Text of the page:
Welfare Reform Bill: Report (4th Day) (17 Jan 2012)

Lord Newton of Braintree: My Lords, I speak as a heretic who is even now probably having his burning at the stake prepared by the Secretary of State for Local Government, my right honourable friend Eric Pickles, because I believe in ring-fencing. I have always thought it daft that Governments make available for a specific purpose money that is then spent by other people on something else. The Government get the blame...

Legal Aid, Sentencing and Punishment of Offenders Bill: Committee (3rd Day) (16 Jan 2012)

Lord Newton of Braintree: There is something that the noble Lord has not mentioned, which could be an important factor, bearing in mind his reference just now to children left helpless and some of his earlier cases studies relating to single-parent families. I cannot remember the figure but there is a huge cost for every child taken into care. I would like the Minister to tell us the cost of each child taken into care...

Legal Aid, Sentencing and Punishment of Offenders Bill: Committee (3rd Day) (16 Jan 2012)

Lord Newton of Braintree: My Lords, I intervene briefly not to support every last dot and comma of the amendment-not least because I have not heard what the Minister has to say about cost, which we cannot completely ignore-but to indicate my general sympathy with the concerns that have been expressed by the noble Baroness and echoed by the noble Lord, Lord Wigley. I indicated earlier my concern about the Bill...

Legal Aid, Sentencing and Punishment of Offenders Bill: Committee (3rd Day) (16 Jan 2012)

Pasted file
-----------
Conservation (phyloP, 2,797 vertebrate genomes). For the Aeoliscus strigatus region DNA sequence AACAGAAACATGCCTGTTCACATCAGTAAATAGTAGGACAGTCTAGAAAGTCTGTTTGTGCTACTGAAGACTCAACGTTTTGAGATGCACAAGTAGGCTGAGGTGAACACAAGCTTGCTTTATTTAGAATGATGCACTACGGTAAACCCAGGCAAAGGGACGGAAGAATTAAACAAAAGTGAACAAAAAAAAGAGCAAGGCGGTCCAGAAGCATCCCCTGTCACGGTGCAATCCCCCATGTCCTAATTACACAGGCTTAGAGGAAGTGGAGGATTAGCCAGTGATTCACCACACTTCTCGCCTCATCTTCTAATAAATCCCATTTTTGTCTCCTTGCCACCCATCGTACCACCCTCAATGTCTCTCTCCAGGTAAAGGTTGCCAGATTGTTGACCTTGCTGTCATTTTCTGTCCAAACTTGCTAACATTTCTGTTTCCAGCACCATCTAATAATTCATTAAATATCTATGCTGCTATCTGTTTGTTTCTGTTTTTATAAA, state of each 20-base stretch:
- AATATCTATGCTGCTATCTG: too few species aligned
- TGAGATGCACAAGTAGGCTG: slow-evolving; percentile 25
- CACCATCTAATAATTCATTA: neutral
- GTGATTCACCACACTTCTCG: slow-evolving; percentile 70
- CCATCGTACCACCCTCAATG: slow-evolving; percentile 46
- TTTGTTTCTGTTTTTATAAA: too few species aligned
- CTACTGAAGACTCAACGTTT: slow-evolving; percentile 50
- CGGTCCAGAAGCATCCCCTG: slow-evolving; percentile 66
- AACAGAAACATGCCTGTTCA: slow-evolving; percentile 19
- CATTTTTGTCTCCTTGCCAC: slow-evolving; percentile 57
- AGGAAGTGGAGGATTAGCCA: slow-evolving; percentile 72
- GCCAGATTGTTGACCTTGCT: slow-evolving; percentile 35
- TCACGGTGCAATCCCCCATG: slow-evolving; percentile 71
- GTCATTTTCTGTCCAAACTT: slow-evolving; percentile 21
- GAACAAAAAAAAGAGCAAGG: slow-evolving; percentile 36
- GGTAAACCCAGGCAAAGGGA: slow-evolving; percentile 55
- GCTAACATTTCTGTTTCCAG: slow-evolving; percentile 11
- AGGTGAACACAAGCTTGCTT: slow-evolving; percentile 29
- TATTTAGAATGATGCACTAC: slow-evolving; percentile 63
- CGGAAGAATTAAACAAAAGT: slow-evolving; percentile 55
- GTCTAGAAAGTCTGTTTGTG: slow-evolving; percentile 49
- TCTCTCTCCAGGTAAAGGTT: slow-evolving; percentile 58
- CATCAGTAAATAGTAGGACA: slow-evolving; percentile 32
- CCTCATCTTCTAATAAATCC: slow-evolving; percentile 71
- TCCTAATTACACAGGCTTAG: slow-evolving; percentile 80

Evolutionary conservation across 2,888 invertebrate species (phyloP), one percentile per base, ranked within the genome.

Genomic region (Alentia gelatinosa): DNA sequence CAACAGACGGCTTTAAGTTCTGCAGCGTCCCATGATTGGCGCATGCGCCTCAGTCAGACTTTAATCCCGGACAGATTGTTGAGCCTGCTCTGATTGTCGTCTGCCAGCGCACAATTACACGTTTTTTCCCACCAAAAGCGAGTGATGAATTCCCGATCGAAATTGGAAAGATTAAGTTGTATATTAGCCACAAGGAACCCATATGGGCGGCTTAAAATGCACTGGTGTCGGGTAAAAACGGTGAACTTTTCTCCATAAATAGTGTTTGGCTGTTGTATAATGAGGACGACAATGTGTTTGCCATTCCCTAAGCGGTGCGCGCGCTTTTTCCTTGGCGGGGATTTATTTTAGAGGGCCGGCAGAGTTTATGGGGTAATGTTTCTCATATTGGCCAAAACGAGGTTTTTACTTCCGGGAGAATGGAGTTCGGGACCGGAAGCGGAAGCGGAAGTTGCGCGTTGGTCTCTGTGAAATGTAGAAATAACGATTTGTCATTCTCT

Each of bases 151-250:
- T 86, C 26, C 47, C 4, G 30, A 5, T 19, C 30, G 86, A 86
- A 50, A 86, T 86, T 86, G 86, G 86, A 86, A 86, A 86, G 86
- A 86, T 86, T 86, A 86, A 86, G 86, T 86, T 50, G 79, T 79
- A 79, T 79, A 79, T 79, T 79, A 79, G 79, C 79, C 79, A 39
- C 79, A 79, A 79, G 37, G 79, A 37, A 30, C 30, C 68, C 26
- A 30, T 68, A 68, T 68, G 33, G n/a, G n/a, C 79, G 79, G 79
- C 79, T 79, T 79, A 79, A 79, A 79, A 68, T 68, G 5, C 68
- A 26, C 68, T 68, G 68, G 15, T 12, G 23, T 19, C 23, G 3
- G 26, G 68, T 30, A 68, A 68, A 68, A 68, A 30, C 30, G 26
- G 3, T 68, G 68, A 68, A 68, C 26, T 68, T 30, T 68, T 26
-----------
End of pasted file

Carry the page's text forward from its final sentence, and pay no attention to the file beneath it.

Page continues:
Lord Newton of Braintree: My Lords, I rise in the hope of commanding your Lordships' attention for two reasons. First, my name is on one of the amendments in this group in the name of my noble friend Lady Eaton. Secondly, since I was unable to be here last week, I want the Front Bench to know that I am back. I have listened with care to the speeches that have been made, and obviously I express my support in particular...

Health and Social Care Bill: Committee (15th Day) (21 Dec 2011)

Lord Newton of Braintree: My Lords, I intervene briefly and in a way that my noble friend may find somewhat unexpected. Can I just express some concern-although I have a lot of sympathy with many of the things that they say-about the number of ex-Ministers who seek to throw overboard, in a very short space of time and in a particularly short-term context, the policies that have been maintained by successive...

Legal Aid, Sentencing and Punishment of Offenders Bill: Committee (1st Day) (20 Dec 2011)

Lord Newton of Braintree: My Lords, I shall intervene briefly. My remarks, such as they are-I hope they will not be long-apply also to quite a number of other amendments for which I shall not be able to stay, some of them in the name of the noble Lord, Lord Bach. At Second Reading, I indicated that I have a lot of sympathy with many of these concerns, not least those in the field of welfare, for exactly the reason...